Not just back then, either. I know women who've agreed (or chosen) to stay home and raise their kids while supporting their husbands in their careers -- or have done so out of necessity driven by illness or disability (hell-o!) -- only to be thrown overboard when a newer, less TIRED model came along.** And it is not so easy to swim to shore when you've spent the last ten or fifteen or twenty-five years out of the work force. You might very well have kick-ass project management skills -- you might even have several graduate degrees under your belt and be an honorary physician, therapist, and accountant -- but no employer, and not that many other folks who haven't walked in your shoes, will embrace the skills you developed at an unpaid job as "real" skills.
Another thing I saw this time was that the one character in the whole story who shows any real depth of feeling, any kind of inner struggle and genuine emotional pull, is Fiordiligi.
The two guys, Ferrando and Guglielmo -- suitors and fake suitors of the sisters (it's a long, complicated story which you will not get from me now because it's EARLY and I am tired) -- are simply a couple of immature and confused and egocentric young men. The other guy, Don Alfonso, is older and more worldly, but no better. The only potentially likable characters in Cosi, to me, at least, are the female ones. I like the scheming maid, Despina, because she IS a schemer, and cheerfully mercenary to boot. Good for her!
And the sisters? The women who supposedly exemplify female treachery? They are two young women simply trying to keep their heads above the rising waters.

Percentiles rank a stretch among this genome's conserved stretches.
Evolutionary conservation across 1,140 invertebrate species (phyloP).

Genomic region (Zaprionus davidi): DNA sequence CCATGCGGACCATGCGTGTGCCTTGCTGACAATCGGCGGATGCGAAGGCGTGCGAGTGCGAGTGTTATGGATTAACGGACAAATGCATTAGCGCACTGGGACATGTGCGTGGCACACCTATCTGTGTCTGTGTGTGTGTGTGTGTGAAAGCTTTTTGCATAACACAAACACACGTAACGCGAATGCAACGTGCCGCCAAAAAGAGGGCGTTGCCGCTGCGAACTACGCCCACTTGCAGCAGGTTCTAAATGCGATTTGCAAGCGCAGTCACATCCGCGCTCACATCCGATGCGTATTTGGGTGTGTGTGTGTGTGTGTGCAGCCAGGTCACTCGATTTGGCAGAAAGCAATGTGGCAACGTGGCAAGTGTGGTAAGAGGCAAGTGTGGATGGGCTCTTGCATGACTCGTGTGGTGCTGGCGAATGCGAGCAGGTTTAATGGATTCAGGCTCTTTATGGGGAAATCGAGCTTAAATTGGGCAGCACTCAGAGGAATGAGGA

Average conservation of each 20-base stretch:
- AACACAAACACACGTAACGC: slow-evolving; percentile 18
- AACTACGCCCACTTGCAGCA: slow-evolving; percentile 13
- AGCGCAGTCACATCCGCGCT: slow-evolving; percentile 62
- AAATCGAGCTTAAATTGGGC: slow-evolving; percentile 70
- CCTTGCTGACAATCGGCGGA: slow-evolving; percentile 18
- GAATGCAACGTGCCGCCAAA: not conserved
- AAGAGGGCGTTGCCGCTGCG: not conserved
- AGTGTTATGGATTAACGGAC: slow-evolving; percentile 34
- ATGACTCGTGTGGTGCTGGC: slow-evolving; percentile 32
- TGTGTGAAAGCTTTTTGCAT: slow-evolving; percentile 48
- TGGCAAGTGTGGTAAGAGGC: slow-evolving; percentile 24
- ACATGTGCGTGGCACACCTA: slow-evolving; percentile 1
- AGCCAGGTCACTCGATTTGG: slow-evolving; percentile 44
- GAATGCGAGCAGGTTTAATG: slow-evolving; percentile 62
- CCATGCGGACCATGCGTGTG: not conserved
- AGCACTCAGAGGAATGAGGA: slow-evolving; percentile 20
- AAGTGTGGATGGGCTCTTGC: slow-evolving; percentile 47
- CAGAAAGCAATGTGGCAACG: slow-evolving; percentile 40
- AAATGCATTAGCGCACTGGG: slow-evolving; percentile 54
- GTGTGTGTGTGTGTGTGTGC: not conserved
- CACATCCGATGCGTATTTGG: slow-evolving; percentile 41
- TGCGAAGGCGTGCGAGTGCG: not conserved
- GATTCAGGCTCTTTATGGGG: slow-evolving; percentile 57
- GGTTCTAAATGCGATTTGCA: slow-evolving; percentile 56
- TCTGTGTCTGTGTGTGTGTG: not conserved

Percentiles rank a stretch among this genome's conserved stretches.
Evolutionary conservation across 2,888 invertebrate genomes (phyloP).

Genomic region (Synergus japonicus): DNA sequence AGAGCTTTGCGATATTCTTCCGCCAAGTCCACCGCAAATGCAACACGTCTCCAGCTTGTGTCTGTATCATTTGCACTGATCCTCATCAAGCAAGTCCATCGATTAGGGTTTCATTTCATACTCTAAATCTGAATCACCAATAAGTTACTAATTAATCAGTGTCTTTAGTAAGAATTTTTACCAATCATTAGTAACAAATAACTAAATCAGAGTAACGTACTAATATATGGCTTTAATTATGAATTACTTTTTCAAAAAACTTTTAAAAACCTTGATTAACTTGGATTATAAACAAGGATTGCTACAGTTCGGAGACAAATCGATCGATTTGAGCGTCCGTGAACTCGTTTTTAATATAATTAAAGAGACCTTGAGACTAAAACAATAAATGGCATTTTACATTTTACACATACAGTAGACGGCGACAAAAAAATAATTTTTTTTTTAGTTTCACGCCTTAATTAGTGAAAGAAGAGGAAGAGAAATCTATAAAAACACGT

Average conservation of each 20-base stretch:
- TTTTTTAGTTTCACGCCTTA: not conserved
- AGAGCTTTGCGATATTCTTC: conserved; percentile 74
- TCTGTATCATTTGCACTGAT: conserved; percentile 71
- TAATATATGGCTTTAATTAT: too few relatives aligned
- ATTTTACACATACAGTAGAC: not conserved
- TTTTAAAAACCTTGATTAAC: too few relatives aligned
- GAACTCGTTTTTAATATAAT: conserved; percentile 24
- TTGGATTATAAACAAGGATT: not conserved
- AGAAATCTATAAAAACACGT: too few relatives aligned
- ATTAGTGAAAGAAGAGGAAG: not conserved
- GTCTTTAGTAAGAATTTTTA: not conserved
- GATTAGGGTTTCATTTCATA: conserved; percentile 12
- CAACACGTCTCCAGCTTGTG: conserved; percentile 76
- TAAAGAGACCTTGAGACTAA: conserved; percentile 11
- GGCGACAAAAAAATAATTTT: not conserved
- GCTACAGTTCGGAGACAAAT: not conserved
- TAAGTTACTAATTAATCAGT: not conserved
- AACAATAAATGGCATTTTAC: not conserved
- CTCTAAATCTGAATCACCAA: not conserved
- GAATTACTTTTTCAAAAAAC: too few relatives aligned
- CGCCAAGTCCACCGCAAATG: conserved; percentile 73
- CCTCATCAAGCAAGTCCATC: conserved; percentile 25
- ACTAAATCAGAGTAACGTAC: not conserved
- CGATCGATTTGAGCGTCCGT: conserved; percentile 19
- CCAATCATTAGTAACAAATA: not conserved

So, this time around, sitting there open and quiet and just being in the joy that is the music of Mozart, I saw and heard something new. We are ALL "like that." Confused, at times unfaithful. Vulnerable and insecure. Schemers in love and in money. Trying to LIVE, in whatever ways we can.
I "got" these characters. I never really did before.
I believe this is the most important lesson in Cosi Fan Tutte, even though I suspect its authors and generations of its audiences took (and still take) its message to be: "Women. Ya can't live with 'em, and ya can't live without 'em."
Which could sometimes be true. Sometimes we suck. So do men, So does my dog. So does that mountain of laundry that grows like a fungus in my basement. SO WHAT? As long as we don't inflict wounds too deep on others or ourselves, it's no big deal in the scheme of things.
(I am not including the acts of extraordinary cruelty inflicted by people on other people or animals, or on the environment, every single day. Those things are definitely not okay.)
So here's the punch line, Ladies and Gents: I AM SO NOT WHO I ONCE THOUGHT I WAS. And life is not anything like what I assumed it would be.
I think life and I both might be better than that, even with our many shortcomings and failures.
I have lost an inconceivable number of people and things. I have a child who no longer lives in my home, in spite of my impossibly huge love and admiration for him. That still shakes me when I allow myself to think about it too deeply...I have not yet learned how to fully understand that reality.
I have another child who may very well play Fiordiligi one day, if not at the Met then at some other venue, large or small.
And I have a husband who was a son of the Arch Enemy, an impossible partner for me -- and yet the only man in whose company I can imagine growing old, and in whose embrace I feel joyful, beloved, and safe.
Who the fuck knew??? Jeepers. Life is just like that, I guess.
**This is not me. I don't expect I'll ever be thrown overboard for a newer model. But the other stuff is my stuff, and I am in good company.